Recently I was listening to an MLM tape and I had a fairly revealing insight into something that appears to be going on in MLM field.
And it isn't something that's working to our advantage as beginning network marketers.
Now you know and I know that there is one and pretty much only one reason that we joined our MLM main company, right?
It's same reason that industry is so powerful at attracting so many folks to it.
You know what it is...
Ask someone why they joined their MLM deal on day that they join and you'll find that about 99% of them joined to make money.
I know, I know. Your company has SUCH great products. Right?
Well, they might be best products out there. That's not issue here.
The issue is what direction we are told to take our efforts in when we are just innocent MLM beginner's.
Well, when we get deeper into our main MLM company's message and we forget 'why' we really joined this industry in first place, that is when we get into trouble.
That is when things can start to go downhill for us, if we aren't alerted to what's going on.
... What's first thing that most main MLM company's tell their new distributors to do?
Get on products, right? Whatever product is...
"Just, get on products."
THIS part makes sense to me. It should for you too.
You need to experience your products in order to best tell others about them.
Nothing misleading here.
But what happens after this is what generally is what gets misleading and sends most new MLM'ers into a downward slide they never recover from.
And then one day, they're gone.
After new distributors 'get on products', they are told to learn about products.
Why does this happen?
Answer: so that distributors can know what they are 'selling' or 'sharing' with folks.
That's what big founding company distributor or diamond upline tells these impressionable beginning MLM'ers to do.
They are told that "they, as a distributor of product, HAVE to know products."
- They have to know how they work.
- They have to know dosages, amounts, frequency.
- The ingredients.
- And who should be taking them and for what and for how long.
Never mind worrying about contraindications and all that potentially medically-damaging stuff.
I speak from first-hand experience. My first two MLM deals were both consumable products.
And I was told for both companies that I had to know products before I could 'really' sell them to others. They told me it just made sense to do it that way.
I was told to focus on products and money will follow.
Well, let's see what happened. And what happens to virtually most new MLM'ers.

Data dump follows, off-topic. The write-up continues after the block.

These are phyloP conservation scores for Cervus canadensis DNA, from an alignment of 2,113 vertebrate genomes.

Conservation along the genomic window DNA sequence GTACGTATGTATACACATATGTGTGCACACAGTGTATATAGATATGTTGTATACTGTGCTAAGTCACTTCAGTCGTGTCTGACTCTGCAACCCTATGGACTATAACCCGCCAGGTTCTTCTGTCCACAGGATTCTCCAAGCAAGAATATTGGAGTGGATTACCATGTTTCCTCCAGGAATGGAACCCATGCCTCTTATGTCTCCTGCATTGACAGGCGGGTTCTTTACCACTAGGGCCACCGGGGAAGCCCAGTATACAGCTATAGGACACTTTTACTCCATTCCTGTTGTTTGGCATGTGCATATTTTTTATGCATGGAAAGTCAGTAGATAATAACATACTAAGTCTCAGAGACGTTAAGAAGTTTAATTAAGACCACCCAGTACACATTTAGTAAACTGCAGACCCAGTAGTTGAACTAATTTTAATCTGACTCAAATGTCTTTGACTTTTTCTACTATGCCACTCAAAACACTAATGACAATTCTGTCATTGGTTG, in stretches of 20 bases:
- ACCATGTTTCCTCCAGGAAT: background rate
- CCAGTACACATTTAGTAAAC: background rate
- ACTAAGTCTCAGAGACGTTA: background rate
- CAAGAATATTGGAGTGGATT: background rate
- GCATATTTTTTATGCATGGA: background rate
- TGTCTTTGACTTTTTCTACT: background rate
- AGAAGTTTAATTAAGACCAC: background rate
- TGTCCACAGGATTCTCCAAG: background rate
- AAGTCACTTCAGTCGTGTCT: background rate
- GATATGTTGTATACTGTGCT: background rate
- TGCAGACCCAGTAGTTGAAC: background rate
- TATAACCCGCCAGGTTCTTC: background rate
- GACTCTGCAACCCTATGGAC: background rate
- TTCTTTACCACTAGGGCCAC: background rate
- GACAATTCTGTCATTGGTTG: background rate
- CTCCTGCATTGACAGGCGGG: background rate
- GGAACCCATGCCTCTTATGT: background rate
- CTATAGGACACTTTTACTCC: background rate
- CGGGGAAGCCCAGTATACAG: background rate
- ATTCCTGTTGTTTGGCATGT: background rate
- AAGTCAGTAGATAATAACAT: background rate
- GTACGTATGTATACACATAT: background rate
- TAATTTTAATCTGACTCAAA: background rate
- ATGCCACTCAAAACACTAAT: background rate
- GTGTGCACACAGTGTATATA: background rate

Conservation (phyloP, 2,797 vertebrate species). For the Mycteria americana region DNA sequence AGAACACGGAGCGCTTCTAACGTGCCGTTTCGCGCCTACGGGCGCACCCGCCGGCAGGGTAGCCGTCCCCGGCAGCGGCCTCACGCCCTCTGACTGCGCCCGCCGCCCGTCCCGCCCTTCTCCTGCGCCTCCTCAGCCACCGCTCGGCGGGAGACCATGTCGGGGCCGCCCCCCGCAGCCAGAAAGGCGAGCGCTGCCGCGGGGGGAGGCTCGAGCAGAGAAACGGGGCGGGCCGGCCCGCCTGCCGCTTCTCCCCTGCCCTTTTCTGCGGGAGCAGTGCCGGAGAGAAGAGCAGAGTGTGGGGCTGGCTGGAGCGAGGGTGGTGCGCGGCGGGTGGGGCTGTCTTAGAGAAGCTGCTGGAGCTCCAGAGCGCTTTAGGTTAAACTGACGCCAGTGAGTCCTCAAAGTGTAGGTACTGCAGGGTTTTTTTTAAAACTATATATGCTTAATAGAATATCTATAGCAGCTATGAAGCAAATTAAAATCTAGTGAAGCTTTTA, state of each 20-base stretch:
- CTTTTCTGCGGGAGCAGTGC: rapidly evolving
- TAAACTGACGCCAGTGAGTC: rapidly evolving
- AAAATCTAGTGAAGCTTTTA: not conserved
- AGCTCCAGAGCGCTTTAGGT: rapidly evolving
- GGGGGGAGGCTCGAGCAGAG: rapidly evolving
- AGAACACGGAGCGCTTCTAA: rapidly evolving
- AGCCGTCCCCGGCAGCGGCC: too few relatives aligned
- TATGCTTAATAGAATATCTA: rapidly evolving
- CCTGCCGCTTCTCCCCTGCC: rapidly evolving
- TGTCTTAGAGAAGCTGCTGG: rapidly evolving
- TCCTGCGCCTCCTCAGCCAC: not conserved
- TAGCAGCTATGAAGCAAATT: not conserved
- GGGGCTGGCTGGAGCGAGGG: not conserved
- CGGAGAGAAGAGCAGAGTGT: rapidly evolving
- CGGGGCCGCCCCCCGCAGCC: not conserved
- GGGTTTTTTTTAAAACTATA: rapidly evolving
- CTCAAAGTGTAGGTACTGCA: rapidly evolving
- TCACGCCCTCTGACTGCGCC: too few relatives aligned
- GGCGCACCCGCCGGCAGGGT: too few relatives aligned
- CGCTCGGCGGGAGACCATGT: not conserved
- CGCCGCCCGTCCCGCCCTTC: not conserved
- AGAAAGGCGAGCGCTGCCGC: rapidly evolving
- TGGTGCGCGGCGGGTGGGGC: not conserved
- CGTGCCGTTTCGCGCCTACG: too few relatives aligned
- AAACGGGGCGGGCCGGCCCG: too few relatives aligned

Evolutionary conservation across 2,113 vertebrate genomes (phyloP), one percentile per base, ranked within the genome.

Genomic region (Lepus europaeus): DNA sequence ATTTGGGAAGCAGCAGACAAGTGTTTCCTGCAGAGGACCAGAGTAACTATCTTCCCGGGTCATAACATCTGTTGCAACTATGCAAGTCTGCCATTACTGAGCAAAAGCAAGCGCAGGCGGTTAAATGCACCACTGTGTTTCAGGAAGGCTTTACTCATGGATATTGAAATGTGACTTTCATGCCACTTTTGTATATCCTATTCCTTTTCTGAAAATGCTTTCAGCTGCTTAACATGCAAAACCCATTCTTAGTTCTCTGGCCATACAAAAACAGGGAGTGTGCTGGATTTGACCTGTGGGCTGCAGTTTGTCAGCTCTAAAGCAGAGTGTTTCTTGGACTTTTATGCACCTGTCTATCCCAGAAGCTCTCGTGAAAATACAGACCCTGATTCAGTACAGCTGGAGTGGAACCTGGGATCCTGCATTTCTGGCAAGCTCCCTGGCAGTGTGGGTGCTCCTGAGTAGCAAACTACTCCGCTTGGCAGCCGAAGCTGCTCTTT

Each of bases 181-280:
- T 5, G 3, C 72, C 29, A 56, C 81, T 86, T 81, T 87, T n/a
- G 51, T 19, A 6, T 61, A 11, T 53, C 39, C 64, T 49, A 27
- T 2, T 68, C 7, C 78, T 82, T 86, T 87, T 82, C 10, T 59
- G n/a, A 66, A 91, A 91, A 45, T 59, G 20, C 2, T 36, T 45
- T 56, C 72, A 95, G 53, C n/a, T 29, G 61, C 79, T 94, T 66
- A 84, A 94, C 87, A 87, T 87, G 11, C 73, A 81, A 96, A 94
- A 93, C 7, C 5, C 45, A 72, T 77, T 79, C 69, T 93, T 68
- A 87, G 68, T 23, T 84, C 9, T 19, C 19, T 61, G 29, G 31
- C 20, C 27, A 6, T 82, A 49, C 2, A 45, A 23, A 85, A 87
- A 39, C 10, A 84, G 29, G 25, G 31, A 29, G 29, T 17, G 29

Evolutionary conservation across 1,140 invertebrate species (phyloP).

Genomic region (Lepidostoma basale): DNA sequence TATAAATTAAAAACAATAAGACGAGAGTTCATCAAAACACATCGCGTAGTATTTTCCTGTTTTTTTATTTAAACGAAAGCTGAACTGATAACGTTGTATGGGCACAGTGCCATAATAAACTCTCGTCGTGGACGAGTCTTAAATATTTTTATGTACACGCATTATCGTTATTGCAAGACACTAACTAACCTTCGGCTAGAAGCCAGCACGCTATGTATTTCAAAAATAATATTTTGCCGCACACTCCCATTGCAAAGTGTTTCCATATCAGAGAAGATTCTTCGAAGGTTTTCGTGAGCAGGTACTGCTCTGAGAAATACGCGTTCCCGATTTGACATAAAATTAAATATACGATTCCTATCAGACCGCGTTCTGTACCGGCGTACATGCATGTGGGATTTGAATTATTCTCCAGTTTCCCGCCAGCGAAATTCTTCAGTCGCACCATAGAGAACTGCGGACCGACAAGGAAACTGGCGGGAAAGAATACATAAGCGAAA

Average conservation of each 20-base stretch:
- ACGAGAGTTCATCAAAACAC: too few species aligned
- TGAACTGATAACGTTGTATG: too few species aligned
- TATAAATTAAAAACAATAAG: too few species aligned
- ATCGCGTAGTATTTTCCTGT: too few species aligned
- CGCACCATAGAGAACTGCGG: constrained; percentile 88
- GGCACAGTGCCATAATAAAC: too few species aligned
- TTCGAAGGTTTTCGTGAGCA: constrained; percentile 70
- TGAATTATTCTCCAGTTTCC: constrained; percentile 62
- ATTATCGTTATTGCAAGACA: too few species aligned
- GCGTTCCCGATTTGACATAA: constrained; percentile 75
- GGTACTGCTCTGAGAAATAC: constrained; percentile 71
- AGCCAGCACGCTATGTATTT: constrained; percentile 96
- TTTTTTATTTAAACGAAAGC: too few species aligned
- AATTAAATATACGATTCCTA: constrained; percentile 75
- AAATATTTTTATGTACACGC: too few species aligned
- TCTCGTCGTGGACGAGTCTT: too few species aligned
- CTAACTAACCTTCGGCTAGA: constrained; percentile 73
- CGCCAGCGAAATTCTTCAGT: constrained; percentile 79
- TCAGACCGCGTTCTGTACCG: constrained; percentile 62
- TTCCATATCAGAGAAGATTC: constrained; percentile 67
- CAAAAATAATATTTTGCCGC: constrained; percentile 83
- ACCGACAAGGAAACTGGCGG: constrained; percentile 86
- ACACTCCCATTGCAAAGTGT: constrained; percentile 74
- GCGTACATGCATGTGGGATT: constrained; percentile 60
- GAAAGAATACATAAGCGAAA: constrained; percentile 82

I was spending majority of my precious new free-time learning about products and all that other stuff instead of working on reaching out to folks and getting them involved in business opportunity I was in.
I was basically totally focusing on learning just about all that I could about products so, you know...
"I could tell people about them."
Well, what happened to business side of things?
Didn't I and most others join MLM to MAKE money?!...
I relate this to an experience I had in mid 1980's after I graduated from University and found myself unemployed for two years.
At least unemployed in sense that I wasn't working in my academic field of choice.
I found myself eventually selling new cars at a local dealership.
(And you think public looks down on MLM! ;-)
The day that I started with new car dealership was same day this fellow named Lionel started.
Lionel and I were quite different in our approaches in 'selling'. I found myself thinking that I couldn't possibly 'sell' someone a $20,000 car without MY first knowing everything about it.
I mean, 'what if they asked me something about it'? And I didn't know answer. Wouldn't that just blow sale?
So what happened?
Well, as I was busy figuring out all package options, combinations, and features of each of dozen new car models on lot...
...Lionel was actually SELLING cars to people.
From his very first day.
I had to stop him and in my naiveté I asked him how he could do that.
I asked him how he could sell something that he didn't know anything about, or at least only minimal information.
He answered that he didn't really care that he didn't know everything about cars. And in fact knew very little about any one of them.
He said that when his potential customers asked him something about car they were looking at and he didn't know answer -- he just said "I don't know. But I can find out for you".
He said that people always said "Oh never mind, it's not really that important. Let's just go for a test drive."